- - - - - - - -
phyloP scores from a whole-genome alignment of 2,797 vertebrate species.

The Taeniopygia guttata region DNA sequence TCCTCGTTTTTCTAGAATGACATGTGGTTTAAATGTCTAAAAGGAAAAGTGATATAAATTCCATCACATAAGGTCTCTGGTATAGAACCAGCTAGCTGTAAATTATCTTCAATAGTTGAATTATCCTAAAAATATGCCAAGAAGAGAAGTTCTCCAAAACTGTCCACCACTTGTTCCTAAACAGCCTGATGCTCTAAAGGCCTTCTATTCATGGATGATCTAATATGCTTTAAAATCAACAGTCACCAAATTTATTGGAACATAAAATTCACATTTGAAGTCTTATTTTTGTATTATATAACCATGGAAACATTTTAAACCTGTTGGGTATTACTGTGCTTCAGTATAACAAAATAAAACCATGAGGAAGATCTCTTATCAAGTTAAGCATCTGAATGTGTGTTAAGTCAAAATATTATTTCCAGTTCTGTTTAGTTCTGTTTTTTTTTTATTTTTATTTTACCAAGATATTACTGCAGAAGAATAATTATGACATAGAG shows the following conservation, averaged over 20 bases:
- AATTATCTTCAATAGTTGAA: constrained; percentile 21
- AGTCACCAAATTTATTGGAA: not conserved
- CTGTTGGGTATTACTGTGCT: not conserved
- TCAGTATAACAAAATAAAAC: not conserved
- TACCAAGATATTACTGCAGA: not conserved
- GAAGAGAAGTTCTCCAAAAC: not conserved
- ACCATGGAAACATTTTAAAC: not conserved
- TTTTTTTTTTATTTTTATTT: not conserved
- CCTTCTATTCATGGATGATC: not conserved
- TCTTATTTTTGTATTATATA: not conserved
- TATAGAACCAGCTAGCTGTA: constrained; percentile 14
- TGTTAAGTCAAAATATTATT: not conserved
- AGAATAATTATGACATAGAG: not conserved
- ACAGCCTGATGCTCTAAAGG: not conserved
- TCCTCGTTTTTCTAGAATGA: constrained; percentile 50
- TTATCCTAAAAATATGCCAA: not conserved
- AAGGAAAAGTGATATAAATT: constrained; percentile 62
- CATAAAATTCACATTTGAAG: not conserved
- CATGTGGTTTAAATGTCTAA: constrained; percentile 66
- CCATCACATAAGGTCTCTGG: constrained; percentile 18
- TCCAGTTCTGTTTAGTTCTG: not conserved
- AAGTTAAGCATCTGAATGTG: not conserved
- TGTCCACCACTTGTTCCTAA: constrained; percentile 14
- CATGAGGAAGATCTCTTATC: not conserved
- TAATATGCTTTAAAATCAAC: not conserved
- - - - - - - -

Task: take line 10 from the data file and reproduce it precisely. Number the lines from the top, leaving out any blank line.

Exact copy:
- TTTTTTTTTTATTTTTATTT: not conserved